Wednesday, 5 August 2015

5 Tips for Overcoming Writer's Block

Writer's block can be a serious issue, especially for those of us who "live by the pen." I have a rather arbitrary definition of writer's block with which readers may or may not agree. Writer's block is not what happened to me during college the night before a term paper was due and I sat blankly staring at a computer screen having just come back from the college library with an armful of books and a few scholarly articles I had managed to copy as the librarian was locking up for the night. That was simply lack of planning. You cannot wait for inspiration to hit when the seeds of the idea have not even been sewn. After those hard lessons of college, I learned an ounce of prevention was worth about 8 hours of sleep. As a non-fiction writer, writer's block is also not what those major fiction authors must feel when the Amazonian-like rivers of their creative juices suddenly stop flowing two hundred pages into their latest novel. It probably feels like being struck blind or deaf. I really wouldn't know because I don't work on that grand a scale.
My craft consists of writing fact-intensive, repetitious pieces of non-fiction for a very small audience of jaded readers who probably read 30 or 40 similar works each day. The challenge is to make my work stand out and motivate the reader, and for me, writer's block is a blase feeling I get when I look at my subject matter, and I cannot imbue it with that special something that makes it come off the page and take on a life of its own. I cannot motivate the reader because I have no feel for the subject and I do not feel motivated, or I feel the opposite, negative feelings for the subject that I must work through to make it shine. That is the nature of writer's block for me, trying to write a respectable piece even though I have no feel for the subject or am completely uninspired by the subject.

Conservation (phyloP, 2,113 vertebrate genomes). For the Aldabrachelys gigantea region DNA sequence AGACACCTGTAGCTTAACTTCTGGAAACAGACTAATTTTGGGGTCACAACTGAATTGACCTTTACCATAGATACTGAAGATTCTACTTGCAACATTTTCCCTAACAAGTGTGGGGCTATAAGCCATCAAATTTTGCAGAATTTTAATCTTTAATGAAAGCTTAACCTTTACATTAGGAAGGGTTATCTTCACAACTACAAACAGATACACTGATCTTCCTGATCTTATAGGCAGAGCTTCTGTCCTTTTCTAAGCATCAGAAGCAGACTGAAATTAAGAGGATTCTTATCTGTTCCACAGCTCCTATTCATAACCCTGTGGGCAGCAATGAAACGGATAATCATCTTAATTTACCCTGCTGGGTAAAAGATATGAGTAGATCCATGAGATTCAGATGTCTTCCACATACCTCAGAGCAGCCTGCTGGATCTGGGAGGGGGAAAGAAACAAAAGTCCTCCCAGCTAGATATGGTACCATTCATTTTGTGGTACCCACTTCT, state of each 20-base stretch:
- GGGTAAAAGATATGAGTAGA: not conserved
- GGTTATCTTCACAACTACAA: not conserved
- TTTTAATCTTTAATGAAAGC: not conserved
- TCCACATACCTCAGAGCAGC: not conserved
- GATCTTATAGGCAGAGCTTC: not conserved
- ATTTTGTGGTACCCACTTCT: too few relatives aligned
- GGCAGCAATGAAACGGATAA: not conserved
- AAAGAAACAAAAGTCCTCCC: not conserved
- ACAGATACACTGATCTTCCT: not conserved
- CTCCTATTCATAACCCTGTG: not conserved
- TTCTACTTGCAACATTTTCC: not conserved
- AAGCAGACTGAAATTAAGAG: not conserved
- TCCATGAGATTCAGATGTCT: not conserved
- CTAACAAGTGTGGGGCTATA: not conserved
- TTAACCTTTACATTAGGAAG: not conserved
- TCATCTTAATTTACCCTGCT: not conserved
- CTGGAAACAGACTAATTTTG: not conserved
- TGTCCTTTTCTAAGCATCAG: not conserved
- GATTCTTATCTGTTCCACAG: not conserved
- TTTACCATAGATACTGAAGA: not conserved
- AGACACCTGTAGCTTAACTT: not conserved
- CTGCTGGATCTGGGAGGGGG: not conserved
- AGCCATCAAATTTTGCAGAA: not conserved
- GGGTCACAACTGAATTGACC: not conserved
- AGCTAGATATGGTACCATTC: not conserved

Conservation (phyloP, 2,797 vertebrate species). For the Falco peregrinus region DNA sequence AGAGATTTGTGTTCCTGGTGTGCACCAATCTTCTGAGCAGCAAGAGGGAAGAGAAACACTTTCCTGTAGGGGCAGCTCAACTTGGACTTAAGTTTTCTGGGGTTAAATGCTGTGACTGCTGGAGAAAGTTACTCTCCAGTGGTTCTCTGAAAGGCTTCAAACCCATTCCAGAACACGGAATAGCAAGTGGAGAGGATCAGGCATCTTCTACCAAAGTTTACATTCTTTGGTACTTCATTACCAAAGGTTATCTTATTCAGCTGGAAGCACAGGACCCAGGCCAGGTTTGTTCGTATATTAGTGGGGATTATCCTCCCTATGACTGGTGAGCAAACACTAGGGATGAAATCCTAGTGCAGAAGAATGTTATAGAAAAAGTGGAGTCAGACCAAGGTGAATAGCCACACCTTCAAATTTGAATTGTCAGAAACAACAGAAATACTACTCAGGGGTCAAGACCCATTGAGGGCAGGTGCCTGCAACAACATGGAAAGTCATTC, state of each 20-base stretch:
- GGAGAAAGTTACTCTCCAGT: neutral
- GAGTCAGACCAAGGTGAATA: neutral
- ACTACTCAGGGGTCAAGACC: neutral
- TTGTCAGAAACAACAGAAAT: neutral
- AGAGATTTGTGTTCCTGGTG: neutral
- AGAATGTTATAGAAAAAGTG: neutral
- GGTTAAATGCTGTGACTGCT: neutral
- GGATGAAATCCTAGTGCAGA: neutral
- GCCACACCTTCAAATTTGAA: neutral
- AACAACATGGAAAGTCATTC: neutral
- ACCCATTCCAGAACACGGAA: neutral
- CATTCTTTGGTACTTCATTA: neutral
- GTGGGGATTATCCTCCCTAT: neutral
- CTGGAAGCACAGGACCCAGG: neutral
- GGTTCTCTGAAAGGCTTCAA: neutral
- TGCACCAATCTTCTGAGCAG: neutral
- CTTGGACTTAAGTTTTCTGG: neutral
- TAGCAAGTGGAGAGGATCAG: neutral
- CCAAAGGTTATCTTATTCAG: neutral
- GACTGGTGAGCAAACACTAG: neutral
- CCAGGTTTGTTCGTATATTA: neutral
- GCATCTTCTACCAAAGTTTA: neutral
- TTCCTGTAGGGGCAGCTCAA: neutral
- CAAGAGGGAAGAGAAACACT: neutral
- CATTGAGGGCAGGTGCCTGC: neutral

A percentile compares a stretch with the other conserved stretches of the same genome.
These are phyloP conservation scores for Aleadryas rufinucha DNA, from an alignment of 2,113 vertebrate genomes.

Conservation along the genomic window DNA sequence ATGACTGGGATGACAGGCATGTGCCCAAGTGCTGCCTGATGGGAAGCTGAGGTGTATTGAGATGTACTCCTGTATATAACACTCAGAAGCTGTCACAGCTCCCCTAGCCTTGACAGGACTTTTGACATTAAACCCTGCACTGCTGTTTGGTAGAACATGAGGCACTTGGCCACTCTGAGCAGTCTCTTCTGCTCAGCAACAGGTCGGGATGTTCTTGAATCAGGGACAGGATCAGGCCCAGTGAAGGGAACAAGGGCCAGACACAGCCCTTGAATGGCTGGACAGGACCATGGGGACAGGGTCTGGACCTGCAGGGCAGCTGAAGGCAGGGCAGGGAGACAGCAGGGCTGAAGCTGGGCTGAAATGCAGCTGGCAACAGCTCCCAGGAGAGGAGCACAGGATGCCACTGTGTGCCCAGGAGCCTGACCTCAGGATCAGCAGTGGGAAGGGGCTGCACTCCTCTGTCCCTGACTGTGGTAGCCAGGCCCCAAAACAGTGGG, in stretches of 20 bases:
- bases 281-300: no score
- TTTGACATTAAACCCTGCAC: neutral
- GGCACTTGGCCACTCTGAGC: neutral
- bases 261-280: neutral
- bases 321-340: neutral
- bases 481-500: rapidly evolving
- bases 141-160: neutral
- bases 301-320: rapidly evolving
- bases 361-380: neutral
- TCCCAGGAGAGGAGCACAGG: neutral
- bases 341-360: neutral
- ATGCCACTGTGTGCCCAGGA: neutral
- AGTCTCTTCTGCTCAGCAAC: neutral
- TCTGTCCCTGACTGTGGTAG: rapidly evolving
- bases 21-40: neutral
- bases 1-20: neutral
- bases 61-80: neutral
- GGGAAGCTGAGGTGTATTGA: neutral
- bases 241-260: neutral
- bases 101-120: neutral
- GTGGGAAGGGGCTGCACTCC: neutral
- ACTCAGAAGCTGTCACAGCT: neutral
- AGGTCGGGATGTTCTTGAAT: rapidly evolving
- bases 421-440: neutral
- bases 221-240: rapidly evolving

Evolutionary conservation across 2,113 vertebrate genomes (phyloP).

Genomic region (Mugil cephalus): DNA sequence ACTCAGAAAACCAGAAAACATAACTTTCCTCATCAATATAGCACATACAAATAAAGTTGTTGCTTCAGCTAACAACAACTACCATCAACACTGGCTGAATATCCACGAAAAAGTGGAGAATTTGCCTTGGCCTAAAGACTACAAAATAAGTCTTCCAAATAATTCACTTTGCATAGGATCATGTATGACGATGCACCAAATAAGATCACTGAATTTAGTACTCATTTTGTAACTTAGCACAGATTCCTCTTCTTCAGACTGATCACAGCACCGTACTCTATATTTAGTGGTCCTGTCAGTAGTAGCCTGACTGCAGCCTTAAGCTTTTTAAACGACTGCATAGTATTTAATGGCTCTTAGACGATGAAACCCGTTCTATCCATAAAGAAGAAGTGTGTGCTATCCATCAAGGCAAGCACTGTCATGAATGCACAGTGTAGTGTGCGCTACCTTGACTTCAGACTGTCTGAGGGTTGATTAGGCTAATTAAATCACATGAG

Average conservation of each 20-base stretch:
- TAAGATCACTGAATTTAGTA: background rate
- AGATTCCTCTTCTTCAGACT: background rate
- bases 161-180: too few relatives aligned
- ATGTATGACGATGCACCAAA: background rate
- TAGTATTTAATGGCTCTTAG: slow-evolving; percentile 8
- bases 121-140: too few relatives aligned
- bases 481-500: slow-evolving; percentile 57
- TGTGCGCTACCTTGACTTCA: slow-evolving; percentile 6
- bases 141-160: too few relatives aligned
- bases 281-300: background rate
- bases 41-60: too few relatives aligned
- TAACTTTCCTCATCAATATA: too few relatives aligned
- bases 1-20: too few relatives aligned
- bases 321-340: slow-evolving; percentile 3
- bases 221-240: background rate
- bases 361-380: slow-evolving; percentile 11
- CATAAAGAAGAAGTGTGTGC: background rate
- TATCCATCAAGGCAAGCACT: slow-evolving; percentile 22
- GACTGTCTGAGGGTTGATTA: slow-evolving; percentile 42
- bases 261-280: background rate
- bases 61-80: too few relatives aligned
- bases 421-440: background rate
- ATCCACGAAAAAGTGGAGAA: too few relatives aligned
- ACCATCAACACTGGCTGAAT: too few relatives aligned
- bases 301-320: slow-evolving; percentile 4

When writer's block hits, these tricks of the trade help me through the rough spots, and let me produce work even when my Muses are not with me. I hope these suggestions can help you overcome your writer's block or at least help you to produce some writing despite the lack of inspiration.
1. Keep writing. Even though you may be critical of the words that may be flowing from your fingertips, it is better to still get your thoughts down on your piece and then edit it or rewrite it. Many successful writers work by the "rewriting" method and polish a piece after many rewrites. If you have one or two uninspired writing sessions, it should not matter if you are continually working on the piece. Moments of inspiration will probably hit frequently enough over time that an off day will not affect the quality of the final piece.

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